Turkish President Recep Tayyip Erdogan on Thursday told US President Joe Biden that mediating the Ukraine-Russia war was important to Ankara, after the two sides’ top diplomats held talks in Turkey.
Ankara has close ties with Moscow and Kyiv and hosted a landmark meeting between Ukrainian Foreign Minister Dmytro Kuleba and Russia’s Sergei Lavrov in the southern resort city of Antalya on Thursday.
The talks failed to achieve a breakthrough on a ceasefire or humanitarian issues, but highlighted Turkey’s role as a mediator in the two-week-old war.
Erdogan said being able to talk to both sides and being a “facilitator” in the search for a resolution to the conflict mattered to Turkey during a 45-minute telephone call with Biden, according to the Turkish presidency.
The White House said Biden “expressed appreciation” for Turkey’s mediation efforts and that both leaders “reaffirmed their strong support” for Ukraine against Russian aggression.
According to the Turkish presidency’s statement, Erdogan also demanded the lifting of “unfair sanctions” Washington placed on its fellow NATO member in 2019 after Turkey adopted a Russian defense system.
Ankara seeks to acquire 40 F-16 fighter jets and the spare parts needed to maintain and modernize its existing F-16 fleet.
Turkey spent $1.4 billion when it ordered F-35 stealth fighter jets, but the planes have not been delivered after the US froze the contract in 2019 over Ankara’s purchase of Russia’s S-400 anti-missile defense system.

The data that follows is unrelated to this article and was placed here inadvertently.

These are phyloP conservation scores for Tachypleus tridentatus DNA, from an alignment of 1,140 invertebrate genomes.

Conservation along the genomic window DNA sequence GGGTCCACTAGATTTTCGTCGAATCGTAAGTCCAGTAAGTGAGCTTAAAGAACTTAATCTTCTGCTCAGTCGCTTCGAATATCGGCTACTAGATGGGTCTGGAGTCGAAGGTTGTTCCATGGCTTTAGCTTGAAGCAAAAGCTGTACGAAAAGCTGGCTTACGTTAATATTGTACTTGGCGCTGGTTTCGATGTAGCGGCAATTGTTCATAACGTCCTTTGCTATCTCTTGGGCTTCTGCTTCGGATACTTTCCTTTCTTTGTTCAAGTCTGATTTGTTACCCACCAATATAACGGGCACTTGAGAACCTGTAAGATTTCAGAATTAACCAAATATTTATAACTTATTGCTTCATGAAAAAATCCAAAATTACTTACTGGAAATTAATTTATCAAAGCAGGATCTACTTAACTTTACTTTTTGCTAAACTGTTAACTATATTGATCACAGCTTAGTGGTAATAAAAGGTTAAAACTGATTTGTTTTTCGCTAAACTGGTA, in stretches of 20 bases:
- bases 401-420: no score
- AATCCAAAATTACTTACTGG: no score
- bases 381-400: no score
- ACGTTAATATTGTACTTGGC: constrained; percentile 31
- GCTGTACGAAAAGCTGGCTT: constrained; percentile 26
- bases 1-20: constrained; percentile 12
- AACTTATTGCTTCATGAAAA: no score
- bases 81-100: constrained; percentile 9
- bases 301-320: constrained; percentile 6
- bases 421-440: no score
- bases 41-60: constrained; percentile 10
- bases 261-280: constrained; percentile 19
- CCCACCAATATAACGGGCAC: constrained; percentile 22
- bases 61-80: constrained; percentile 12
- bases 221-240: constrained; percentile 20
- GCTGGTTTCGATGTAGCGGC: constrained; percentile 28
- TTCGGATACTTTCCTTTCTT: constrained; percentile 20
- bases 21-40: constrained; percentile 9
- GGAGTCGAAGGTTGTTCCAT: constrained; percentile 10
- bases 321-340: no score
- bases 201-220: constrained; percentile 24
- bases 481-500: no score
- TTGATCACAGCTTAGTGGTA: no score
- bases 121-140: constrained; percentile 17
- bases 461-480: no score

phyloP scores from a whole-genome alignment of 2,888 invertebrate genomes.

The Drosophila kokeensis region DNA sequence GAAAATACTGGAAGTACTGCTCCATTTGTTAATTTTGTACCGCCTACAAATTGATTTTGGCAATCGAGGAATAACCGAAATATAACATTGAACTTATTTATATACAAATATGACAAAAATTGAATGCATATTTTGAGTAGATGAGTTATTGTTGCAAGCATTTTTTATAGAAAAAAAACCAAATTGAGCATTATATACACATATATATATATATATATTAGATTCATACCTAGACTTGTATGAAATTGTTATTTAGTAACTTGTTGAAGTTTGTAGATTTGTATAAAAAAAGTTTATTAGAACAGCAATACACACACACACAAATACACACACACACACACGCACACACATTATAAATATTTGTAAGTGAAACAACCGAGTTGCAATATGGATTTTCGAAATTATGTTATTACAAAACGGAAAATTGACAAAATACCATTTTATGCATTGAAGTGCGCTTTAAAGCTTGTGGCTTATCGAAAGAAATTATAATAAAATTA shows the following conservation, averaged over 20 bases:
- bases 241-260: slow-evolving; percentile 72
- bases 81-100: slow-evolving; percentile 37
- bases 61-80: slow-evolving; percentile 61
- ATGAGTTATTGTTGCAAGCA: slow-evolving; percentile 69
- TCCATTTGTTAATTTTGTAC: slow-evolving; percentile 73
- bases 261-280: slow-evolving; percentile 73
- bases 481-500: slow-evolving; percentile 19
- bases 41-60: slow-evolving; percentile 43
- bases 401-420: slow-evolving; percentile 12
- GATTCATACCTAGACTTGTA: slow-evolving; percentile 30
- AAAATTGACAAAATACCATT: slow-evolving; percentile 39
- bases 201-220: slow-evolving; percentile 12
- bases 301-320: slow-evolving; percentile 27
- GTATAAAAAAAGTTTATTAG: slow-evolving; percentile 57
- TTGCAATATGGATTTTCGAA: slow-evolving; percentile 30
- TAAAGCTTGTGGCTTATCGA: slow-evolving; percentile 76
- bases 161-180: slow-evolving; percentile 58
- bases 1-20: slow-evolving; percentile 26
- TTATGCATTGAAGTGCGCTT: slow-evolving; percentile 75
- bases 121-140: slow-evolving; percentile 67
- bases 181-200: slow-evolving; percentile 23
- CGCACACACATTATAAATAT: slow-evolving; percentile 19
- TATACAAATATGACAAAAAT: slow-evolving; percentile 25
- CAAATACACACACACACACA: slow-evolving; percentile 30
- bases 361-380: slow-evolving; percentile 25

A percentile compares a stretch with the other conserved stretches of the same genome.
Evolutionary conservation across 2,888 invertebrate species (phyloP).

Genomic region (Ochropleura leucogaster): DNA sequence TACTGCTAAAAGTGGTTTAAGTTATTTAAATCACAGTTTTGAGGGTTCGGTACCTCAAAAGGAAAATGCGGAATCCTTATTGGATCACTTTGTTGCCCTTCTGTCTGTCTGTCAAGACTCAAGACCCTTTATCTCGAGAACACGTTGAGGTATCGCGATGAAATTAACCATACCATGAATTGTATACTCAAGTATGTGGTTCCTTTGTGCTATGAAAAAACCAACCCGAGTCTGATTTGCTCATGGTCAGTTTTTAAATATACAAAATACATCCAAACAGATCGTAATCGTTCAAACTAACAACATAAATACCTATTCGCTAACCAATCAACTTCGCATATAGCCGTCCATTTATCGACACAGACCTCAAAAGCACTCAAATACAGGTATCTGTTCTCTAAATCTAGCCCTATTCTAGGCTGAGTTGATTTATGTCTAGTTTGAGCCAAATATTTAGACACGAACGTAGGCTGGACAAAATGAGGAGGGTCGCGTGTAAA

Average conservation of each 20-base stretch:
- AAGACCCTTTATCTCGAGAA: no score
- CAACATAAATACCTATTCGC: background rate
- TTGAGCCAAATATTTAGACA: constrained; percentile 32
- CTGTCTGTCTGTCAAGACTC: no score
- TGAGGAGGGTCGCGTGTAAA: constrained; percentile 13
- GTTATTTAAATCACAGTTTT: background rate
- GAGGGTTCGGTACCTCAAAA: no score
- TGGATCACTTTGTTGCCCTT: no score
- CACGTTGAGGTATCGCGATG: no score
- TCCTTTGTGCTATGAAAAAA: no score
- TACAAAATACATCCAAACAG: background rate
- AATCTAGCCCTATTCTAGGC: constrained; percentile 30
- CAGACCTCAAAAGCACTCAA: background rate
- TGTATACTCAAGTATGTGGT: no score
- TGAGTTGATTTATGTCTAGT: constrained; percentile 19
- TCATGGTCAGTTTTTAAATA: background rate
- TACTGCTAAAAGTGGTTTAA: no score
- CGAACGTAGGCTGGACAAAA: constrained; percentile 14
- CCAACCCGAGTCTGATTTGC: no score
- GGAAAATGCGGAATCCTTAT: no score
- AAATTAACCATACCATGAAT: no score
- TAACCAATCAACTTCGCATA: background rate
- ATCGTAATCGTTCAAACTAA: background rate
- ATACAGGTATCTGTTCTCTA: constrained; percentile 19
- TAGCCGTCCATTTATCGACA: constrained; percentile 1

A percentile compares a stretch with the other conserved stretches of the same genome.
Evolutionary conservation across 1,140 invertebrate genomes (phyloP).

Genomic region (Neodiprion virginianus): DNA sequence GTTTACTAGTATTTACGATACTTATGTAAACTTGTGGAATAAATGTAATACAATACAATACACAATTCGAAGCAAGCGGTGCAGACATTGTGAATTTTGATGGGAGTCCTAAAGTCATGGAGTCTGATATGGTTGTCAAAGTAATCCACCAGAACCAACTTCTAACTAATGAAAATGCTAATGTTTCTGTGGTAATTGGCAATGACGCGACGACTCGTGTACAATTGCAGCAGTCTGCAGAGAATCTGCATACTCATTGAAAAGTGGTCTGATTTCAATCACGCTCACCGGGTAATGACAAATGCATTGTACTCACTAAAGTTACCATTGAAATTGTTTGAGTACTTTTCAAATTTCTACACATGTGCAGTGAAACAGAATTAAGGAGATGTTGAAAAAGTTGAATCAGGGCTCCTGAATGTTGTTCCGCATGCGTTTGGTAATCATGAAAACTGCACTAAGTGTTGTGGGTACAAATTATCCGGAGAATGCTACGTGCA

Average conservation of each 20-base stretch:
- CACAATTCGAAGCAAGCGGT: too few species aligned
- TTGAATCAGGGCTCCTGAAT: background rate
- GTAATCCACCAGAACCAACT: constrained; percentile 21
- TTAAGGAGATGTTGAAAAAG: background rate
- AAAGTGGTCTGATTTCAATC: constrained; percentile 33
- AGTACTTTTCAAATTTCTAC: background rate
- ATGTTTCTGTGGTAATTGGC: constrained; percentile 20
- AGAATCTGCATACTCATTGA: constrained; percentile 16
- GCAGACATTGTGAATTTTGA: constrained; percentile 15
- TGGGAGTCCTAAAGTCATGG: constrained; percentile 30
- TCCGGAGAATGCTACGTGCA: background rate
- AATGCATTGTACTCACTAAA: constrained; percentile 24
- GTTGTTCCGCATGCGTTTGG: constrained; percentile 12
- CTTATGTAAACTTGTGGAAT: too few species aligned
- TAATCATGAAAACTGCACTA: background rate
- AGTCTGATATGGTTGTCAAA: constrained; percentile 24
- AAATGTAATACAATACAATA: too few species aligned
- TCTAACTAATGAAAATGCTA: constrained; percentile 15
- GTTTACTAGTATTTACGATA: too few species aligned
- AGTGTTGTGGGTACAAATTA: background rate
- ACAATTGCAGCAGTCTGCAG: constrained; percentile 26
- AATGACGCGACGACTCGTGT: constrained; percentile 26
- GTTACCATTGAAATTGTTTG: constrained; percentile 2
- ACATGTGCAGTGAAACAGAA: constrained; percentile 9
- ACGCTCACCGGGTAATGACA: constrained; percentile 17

The system is seen as a threat for F-35 jets, prompting Washington to exclude Turkey from its cutting-edge military program.
Turkey has delivered combat drones to its ally Ukraine, but also wants to maintain good relations with Russia, which it depends on closely for its tourism sector and wheat and energy supplies.
The phone call also came following President Isaac Herzog’s visit to Turkey and meeting with Erdogan in Ankara on Wednesday, marking a renewal in ties between the nations following years of rocky relations.
Herzog said Thursday that his Turkish counterpart showed a willingness to address a range of issues and that though there are challenges to repairing relations between the countries, there is a mutual interest in doing so.
Herzog’s trip to Ankara on Wednesday was the highest-level visit by an Israeli official since former prime minister Ehud Olmert went to Turkey in 2008.